Step Inside My Parlour
All my viewing, reading, exploring, eating, and drinking finds that are fit to share.
Come sit down, stay awhile.
I was blown away by Catroina Ward's The Last House on Needless Street—it's an incredibly dark, disturbing book (be warned!), but it's also one of the most empathetic and beautifully written portraits of multiple unreliable narrators (one of which is a cat!) that I've ever read. There's a big twist, so go in as cold as you can. Catriona got that Stephen King bump for a reason, y'all!
Another novel I recently enjoyed is The Seven Husbands of Evelyn Hugo. I'm pretty sure I'm the last person on earth to devour it, but it more than lives up to the hype—it's a masterclass in characterization and reminds me a bit of another favorite, Liz Gilbert's City of Girls.
On the romance front, I swooned hard for The Love Hypothesis—a book that started as ReyLo fanfiction and catapulted its way to the New York Times Best Seller list. It's as great as everyone says—fun, sexy, and progressive (gotta love a women-in-STEM storyline written by an author with a Ph.D. in neuroscience!) Ali Hazelwood has a smart, endearing voice—I'm looking forward to what she does next!
The sweet sadness of the changing seasons requires an apropos soundtrack, and I've had Ex:Re's 12 Ensemble recording of her debut solo album on repeat. Between the haunting strings and the delicate vocals, I'm a goner.
I absolutely blazed through Mike Flanagan's latest, Midnight Mass, and really admire how different it is from his other projects. An actor's showcase and a searing condemnation of blindly following anything (in this case, religion), it's not as jump-scary as his moodier predecessors, but there's a twist that makes for an absolutely bonkers episode six. Bonus side effect: I will now watch anything Hamish Linklater does.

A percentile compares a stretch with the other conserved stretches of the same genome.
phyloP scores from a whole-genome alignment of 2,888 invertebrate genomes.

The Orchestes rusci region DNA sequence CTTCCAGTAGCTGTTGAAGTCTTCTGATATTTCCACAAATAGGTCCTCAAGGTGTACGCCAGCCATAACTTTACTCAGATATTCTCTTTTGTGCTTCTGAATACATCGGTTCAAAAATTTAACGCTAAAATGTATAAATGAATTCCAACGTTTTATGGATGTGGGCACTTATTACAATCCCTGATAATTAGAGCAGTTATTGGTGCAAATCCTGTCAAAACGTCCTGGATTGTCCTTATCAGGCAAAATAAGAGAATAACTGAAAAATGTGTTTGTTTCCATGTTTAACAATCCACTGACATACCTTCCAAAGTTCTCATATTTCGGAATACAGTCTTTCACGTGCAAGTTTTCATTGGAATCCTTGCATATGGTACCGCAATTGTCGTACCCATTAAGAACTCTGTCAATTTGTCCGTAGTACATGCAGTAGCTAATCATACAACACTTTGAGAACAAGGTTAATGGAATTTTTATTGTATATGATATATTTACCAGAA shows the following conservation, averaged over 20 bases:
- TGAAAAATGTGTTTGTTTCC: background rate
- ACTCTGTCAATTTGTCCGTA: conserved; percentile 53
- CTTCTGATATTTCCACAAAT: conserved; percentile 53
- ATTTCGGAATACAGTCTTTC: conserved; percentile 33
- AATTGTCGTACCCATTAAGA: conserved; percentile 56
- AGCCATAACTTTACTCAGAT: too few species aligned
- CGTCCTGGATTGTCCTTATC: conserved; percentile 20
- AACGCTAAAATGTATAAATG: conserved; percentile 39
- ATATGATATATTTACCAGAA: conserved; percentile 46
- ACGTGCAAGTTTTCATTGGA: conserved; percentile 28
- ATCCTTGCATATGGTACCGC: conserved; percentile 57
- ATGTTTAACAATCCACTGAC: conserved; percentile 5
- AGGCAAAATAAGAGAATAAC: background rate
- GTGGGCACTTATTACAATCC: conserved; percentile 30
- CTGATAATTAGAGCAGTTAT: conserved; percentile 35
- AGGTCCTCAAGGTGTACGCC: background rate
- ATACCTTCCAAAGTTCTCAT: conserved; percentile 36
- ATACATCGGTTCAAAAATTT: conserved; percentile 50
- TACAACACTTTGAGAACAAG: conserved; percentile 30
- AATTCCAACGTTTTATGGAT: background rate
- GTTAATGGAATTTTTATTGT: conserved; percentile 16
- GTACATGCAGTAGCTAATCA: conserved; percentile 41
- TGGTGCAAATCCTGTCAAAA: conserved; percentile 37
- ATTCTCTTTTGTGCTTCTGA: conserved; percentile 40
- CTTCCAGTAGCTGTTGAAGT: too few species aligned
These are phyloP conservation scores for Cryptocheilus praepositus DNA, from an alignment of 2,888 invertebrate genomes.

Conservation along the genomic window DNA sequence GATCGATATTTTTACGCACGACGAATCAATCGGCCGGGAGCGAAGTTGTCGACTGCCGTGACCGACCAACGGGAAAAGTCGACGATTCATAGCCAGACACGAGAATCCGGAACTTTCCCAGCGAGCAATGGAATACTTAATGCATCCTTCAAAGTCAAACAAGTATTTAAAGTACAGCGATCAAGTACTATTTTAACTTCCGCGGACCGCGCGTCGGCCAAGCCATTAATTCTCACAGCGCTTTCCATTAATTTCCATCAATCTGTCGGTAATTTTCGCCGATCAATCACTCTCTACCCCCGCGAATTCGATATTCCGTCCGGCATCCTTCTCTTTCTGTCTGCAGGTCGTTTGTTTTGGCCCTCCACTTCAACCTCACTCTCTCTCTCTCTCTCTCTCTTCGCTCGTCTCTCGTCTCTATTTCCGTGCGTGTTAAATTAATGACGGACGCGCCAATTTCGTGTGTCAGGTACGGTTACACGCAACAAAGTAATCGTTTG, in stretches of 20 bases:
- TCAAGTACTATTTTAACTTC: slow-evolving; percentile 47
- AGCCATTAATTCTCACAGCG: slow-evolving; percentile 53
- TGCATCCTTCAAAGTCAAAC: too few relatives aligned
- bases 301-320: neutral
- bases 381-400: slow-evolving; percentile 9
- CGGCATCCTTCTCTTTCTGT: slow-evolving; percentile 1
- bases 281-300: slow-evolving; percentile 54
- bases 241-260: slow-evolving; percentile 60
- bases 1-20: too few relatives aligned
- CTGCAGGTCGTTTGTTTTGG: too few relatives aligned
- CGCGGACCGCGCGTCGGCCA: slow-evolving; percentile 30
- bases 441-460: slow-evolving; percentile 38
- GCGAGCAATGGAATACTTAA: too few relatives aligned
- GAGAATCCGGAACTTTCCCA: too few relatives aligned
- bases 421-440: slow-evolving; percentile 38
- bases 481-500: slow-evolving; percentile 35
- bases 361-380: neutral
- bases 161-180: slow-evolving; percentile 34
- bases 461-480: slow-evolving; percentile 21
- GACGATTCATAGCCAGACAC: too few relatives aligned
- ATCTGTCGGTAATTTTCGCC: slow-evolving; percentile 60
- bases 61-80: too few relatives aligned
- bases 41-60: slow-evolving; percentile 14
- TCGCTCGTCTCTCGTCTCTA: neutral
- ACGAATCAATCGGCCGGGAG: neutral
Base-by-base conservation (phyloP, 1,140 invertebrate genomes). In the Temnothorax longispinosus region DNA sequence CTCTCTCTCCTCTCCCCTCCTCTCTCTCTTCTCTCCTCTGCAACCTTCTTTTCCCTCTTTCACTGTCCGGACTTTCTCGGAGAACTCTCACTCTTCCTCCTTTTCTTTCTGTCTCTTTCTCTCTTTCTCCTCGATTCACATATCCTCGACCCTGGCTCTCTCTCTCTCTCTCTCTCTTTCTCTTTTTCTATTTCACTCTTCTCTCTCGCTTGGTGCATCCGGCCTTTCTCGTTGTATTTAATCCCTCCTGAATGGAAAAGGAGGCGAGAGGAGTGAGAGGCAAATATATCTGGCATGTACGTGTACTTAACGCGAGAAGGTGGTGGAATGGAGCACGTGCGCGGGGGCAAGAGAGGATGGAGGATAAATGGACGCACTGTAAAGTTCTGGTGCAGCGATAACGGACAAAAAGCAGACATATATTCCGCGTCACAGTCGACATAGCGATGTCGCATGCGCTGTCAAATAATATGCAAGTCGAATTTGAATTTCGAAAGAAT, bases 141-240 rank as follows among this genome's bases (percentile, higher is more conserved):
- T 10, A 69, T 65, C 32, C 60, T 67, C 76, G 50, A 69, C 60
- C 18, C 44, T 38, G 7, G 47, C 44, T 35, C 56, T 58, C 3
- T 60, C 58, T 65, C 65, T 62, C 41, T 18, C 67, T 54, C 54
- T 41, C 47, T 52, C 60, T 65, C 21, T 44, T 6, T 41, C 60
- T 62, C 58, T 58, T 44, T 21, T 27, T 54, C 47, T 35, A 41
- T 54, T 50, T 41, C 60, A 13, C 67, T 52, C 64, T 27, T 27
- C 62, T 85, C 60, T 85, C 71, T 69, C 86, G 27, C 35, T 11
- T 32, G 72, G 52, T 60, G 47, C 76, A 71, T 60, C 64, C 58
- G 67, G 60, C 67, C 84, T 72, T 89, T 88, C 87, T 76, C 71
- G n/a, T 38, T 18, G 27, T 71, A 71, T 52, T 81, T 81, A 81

For lighter fare, I loved Only Murders in the Building—it's a whodunnit that infuses equal parts silliness and style, though the iconic combination of Steve Martin and Martin Short would be more than enough without all the zany trappings.
In late summer I started a Sunday tradition called Pastries with the Dead, which is a dually fun way to discover new cemeteries and practice my spiritual mediumship. I grab a baked good and coffee from a local purveyor, then hit the road to a new "small town" (truly, each burial ground boasts its own unique residential feel). Graveyards get a bad rap. As far as I’m concerned, the chaotic, clashing energies of busy coffee shops or bars are far scarier. Most cemeteries I visit are peaceful, meditative places—and that’s largely because the spirits of its residents are elsewhere, dwelling within notable spaces or formative memories. The practice of enjoying a light repast among a new set of weather-worn, lichen-covered headstones never fails to remind me that the echoes of a life are what inform its rest.